Publications Published in Health and Climate Change
Public health benefi ts of strategies to reduce greenhouse-gas emissions: health implications of short-lived greenhouse pollutants. Kirk R Smith, Michael Jerrett, H Ross Anderson, Richard T Burnett, Vicki Stone, Richard Derwent, Richard W Atkinson, Aaron Cohen, Seth B Shonkoff , Daniel Krewski, C Arden Pope III, Michael J Thun, George Thurston.
Health and Climate Change:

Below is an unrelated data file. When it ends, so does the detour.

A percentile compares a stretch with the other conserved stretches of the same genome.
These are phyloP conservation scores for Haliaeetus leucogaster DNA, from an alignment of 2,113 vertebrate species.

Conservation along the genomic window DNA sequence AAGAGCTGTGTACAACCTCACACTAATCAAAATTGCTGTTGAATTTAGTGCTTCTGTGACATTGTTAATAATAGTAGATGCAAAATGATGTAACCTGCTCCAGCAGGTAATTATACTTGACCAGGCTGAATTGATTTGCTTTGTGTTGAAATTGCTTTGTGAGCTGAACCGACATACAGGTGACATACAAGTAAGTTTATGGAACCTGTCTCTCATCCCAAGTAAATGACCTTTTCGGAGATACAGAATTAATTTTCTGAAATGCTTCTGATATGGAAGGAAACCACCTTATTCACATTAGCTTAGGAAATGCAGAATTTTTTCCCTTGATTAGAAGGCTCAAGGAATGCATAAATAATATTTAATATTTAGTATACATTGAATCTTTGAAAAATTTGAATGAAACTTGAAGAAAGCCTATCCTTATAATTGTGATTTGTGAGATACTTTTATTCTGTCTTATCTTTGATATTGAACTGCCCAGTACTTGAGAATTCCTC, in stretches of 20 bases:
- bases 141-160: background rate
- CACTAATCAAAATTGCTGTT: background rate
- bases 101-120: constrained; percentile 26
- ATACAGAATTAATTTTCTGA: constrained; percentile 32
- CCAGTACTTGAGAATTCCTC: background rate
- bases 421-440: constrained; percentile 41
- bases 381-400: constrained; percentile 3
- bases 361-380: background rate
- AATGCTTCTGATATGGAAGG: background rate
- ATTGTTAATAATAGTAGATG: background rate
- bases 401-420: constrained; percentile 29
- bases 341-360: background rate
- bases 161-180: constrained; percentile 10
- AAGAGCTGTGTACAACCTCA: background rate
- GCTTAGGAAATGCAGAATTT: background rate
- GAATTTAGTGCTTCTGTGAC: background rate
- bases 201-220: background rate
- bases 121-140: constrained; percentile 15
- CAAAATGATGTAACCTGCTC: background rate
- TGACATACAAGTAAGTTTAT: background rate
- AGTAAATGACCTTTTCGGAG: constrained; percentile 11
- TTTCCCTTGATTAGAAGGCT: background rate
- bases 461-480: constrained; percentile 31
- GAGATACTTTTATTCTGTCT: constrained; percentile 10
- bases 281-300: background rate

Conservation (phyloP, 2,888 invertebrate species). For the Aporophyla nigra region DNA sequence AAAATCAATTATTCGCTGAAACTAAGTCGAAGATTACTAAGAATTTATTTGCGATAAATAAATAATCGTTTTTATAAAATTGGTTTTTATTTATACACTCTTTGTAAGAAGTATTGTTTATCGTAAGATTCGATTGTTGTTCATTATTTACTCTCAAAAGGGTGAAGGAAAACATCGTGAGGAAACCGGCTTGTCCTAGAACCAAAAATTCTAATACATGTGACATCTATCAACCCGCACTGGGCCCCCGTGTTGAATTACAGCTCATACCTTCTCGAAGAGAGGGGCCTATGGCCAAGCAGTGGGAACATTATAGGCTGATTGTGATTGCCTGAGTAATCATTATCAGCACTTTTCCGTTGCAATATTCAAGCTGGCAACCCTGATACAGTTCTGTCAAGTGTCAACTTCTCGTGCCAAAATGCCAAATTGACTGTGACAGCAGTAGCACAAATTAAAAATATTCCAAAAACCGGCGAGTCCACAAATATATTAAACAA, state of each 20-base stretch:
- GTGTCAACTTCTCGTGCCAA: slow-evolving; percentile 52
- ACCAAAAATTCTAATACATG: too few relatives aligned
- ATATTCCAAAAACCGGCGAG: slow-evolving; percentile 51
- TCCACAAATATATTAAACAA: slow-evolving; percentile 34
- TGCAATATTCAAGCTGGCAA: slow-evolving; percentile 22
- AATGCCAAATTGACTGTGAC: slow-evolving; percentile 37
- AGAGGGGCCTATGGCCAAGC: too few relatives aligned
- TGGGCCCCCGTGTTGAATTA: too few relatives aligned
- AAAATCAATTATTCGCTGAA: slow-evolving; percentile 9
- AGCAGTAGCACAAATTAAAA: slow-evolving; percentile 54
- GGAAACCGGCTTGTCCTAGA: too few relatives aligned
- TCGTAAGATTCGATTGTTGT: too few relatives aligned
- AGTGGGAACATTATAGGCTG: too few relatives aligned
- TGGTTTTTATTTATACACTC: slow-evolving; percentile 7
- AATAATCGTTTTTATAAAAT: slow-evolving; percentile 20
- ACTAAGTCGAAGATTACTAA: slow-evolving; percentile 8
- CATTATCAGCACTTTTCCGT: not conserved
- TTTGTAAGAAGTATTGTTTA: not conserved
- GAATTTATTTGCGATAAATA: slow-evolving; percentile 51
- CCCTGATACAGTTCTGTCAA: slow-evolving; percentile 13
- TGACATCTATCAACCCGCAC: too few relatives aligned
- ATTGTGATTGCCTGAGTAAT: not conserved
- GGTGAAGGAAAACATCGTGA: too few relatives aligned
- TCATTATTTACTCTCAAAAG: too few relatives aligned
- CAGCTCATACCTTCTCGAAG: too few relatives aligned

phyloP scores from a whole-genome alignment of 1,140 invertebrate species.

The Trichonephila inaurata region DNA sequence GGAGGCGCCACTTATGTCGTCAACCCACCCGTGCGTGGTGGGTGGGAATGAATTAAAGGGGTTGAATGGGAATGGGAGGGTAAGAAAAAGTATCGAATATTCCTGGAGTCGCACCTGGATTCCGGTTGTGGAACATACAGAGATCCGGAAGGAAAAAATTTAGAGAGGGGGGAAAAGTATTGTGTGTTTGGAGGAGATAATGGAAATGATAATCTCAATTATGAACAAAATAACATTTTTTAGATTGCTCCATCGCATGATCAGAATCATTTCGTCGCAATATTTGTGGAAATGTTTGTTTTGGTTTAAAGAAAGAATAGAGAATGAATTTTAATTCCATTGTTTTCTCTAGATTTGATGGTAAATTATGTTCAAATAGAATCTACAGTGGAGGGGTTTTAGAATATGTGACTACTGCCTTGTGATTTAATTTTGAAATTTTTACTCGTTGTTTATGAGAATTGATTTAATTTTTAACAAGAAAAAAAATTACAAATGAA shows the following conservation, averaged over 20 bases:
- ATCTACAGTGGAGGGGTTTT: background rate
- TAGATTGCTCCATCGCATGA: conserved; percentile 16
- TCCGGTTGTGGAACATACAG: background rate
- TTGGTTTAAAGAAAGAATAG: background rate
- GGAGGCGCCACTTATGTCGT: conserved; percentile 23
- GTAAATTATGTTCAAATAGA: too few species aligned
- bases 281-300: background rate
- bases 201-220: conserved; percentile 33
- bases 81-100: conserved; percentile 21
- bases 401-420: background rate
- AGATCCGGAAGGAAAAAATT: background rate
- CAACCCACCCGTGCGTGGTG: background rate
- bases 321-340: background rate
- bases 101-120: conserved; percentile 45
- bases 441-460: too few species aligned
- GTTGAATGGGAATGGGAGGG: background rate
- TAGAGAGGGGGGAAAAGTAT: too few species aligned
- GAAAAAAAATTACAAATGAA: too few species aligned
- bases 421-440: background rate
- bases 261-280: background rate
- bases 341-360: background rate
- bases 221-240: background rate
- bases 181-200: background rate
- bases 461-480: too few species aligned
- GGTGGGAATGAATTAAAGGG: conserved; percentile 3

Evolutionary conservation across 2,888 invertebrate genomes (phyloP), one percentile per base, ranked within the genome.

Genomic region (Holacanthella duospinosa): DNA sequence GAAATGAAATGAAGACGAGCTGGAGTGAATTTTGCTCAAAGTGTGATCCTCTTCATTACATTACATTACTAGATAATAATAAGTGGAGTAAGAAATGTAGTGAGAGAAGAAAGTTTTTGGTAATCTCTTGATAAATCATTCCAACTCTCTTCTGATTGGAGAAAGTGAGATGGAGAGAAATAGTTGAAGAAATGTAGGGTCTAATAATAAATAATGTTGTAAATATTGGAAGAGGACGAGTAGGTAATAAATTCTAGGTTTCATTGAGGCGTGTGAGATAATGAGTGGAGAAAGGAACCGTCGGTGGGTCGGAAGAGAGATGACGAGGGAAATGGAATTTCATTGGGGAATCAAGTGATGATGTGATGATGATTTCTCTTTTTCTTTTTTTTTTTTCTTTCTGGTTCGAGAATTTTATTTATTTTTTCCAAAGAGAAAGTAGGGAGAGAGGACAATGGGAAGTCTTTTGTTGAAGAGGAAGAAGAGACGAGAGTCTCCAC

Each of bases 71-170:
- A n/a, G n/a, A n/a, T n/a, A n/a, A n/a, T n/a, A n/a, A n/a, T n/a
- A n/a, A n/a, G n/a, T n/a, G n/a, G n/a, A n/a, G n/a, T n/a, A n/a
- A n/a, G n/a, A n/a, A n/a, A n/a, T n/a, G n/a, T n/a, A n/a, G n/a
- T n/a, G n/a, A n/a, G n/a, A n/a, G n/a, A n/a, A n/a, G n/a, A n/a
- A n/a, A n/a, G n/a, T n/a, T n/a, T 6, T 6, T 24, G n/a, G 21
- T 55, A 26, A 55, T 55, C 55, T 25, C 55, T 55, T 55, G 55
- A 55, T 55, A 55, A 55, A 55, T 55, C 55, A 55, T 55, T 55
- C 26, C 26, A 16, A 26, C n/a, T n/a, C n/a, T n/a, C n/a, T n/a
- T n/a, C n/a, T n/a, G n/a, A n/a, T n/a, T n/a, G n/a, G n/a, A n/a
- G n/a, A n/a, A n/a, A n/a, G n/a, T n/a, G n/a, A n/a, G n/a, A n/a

In this report we review the health eff ects of three short-lived greenhouse pollutants—black carbon, ozone, and sulphates. We undertook new meta-analyses of existing time-series studies and an analysis of a cohort of 352 000 people in 66 US cities during 18 years of follow-up. This cohort study provides estimates of mortality eff ects from long-term exposure to elemental carbon, an indicator of black carbon mass, and evidence that ozone exerts an independent risk of mortality. Associations among these pollutants make drawing conclusions about their individual health eff ects diffi cult at present, but sulphate seems to have the most robust eff ects in multiple-pollutant models. Generally, the toxicology of the pure compounds and their epidemiology diverge because atmospheric black carbon, ozone, andsulphate are associated and could interact with related toxic species. Although sulphate is a cooling agent, black carbon and ozone could together exert nearly half as much global warming as carbon dioxide. The complexity of these health and climate eff ects needs to be recognised in mitigation policies.